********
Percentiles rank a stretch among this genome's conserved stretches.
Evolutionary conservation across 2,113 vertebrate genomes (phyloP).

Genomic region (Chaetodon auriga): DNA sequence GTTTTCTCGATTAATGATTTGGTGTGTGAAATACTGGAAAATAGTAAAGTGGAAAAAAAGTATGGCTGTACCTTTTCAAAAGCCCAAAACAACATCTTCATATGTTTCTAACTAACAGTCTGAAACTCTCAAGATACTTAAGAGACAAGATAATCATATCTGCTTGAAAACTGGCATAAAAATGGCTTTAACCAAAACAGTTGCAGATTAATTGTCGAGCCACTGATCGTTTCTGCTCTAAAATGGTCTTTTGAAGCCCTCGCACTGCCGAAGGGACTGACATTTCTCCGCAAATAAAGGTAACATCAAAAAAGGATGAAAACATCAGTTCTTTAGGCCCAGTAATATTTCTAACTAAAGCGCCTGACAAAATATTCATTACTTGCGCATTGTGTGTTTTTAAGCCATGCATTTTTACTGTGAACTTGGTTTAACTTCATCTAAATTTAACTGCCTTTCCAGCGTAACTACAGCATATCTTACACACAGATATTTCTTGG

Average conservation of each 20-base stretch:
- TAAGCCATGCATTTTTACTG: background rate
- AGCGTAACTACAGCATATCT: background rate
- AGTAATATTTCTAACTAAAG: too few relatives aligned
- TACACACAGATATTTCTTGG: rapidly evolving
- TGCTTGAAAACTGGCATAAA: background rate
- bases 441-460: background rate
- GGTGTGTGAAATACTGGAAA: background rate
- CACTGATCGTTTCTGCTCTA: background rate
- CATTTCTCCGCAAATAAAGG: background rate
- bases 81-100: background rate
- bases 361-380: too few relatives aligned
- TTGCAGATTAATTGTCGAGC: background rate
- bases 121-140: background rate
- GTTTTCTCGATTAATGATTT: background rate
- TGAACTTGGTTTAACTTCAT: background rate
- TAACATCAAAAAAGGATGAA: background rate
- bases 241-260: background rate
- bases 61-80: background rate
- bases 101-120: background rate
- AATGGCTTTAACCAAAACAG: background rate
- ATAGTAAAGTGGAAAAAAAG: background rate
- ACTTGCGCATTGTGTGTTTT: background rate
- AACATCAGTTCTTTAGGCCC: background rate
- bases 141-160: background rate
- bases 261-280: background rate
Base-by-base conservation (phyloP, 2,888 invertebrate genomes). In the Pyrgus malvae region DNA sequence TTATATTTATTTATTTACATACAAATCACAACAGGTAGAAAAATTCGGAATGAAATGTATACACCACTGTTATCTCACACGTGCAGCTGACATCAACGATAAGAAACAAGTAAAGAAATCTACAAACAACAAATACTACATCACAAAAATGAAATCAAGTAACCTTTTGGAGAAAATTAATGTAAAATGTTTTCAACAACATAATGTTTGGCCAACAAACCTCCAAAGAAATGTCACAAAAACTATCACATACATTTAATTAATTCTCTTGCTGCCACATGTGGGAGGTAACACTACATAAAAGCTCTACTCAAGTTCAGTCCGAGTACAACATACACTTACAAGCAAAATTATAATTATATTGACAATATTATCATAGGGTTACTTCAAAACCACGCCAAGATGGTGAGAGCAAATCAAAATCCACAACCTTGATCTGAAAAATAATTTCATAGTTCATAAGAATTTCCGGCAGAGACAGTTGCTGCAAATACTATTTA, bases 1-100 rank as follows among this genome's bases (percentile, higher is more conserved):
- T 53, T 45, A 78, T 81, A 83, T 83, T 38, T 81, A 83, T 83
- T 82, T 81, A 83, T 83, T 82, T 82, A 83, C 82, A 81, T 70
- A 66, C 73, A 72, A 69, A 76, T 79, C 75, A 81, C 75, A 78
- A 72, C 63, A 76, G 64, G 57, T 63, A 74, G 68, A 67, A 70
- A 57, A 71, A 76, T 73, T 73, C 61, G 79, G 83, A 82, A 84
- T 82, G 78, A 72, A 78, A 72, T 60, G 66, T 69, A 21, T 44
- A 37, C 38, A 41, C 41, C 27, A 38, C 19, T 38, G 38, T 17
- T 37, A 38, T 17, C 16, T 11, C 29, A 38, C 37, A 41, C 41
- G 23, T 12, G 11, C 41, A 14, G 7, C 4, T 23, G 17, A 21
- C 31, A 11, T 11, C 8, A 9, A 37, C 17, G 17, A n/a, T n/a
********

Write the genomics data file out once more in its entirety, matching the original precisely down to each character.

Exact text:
Percentiles rank a stretch among this genome's conserved stretches.
Evolutionary conservation across 2,113 vertebrate genomes (phyloP).

Genomic region (Chaetodon auriga): DNA sequence GTTTTCTCGATTAATGATTTGGTGTGTGAAATACTGGAAAATAGTAAAGTGGAAAAAAAGTATGGCTGTACCTTTTCAAAAGCCCAAAACAACATCTTCATATGTTTCTAACTAACAGTCTGAAACTCTCAAGATACTTAAGAGACAAGATAATCATATCTGCTTGAAAACTGGCATAAAAATGGCTTTAACCAAAACAGTTGCAGATTAATTGTCGAGCCACTGATCGTTTCTGCTCTAAAATGGTCTTTTGAAGCCCTCGCACTGCCGAAGGGACTGACATTTCTCCGCAAATAAAGGTAACATCAAAAAAGGATGAAAACATCAGTTCTTTAGGCCCAGTAATATTTCTAACTAAAGCGCCTGACAAAATATTCATTACTTGCGCATTGTGTGTTTTTAAGCCATGCATTTTTACTGTGAACTTGGTTTAACTTCATCTAAATTTAACTGCCTTTCCAGCGTAACTACAGCATATCTTACACACAGATATTTCTTGG

Average conservation of each 20-base stretch:
- TAAGCCATGCATTTTTACTG: background rate
- AGCGTAACTACAGCATATCT: background rate
- AGTAATATTTCTAACTAAAG: too few relatives aligned
- TACACACAGATATTTCTTGG: rapidly evolving
- TGCTTGAAAACTGGCATAAA: background rate
- bases 441-460: background rate
- GGTGTGTGAAATACTGGAAA: background rate
- CACTGATCGTTTCTGCTCTA: background rate
- CATTTCTCCGCAAATAAAGG: background rate
- bases 81-100: background rate
- bases 361-380: too few relatives aligned
- TTGCAGATTAATTGTCGAGC: background rate
- bases 121-140: background rate
- GTTTTCTCGATTAATGATTT: background rate
- TGAACTTGGTTTAACTTCAT: background rate
- TAACATCAAAAAAGGATGAA: background rate
- bases 241-260: background rate
- bases 61-80: background rate
- bases 101-120: background rate
- AATGGCTTTAACCAAAACAG: background rate
- ATAGTAAAGTGGAAAAAAAG: background rate
- ACTTGCGCATTGTGTGTTTT: background rate
- AACATCAGTTCTTTAGGCCC: background rate
- bases 141-160: background rate
- bases 261-280: background rate
Base-by-base conservation (phyloP, 2,888 invertebrate genomes). In the Pyrgus malvae region DNA sequence TTATATTTATTTATTTACATACAAATCACAACAGGTAGAAAAATTCGGAATGAAATGTATACACCACTGTTATCTCACACGTGCAGCTGACATCAACGATAAGAAACAAGTAAAGAAATCTACAAACAACAAATACTACATCACAAAAATGAAATCAAGTAACCTTTTGGAGAAAATTAATGTAAAATGTTTTCAACAACATAATGTTTGGCCAACAAACCTCCAAAGAAATGTCACAAAAACTATCACATACATTTAATTAATTCTCTTGCTGCCACATGTGGGAGGTAACACTACATAAAAGCTCTACTCAAGTTCAGTCCGAGTACAACATACACTTACAAGCAAAATTATAATTATATTGACAATATTATCATAGGGTTACTTCAAAACCACGCCAAGATGGTGAGAGCAAATCAAAATCCACAACCTTGATCTGAAAAATAATTTCATAGTTCATAAGAATTTCCGGCAGAGACAGTTGCTGCAAATACTATTTA, bases 1-100 rank as follows among this genome's bases (percentile, higher is more conserved):
- T 53, T 45, A 78, T 81, A 83, T 83, T 38, T 81, A 83, T 83
- T 82, T 81, A 83, T 83, T 82, T 82, A 83, C 82, A 81, T 70
- A 66, C 73, A 72, A 69, A 76, T 79, C 75, A 81, C 75, A 78
- A 72, C 63, A 76, G 64, G 57, T 63, A 74, G 68, A 67, A 70
- A 57, A 71, A 76, T 73, T 73, C 61, G 79, G 83, A 82, A 84
- T 82, G 78, A 72, A 78, A 72, T 60, G 66, T 69, A 21, T 44
- A 37, C 38, A 41, C 41, C 27, A 38, C 19, T 38, G 38, T 17
- T 37, A 38, T 17, C 16, T 11, C 29, A 38, C 37, A 41, C 41
- G 23, T 12, G 11, C 41, A 14, G 7, C 4, T 23, G 17, A 21
- C 31, A 11, T 11, C 8, A 9, A 37, C 17, G 17, A n/a, T n/a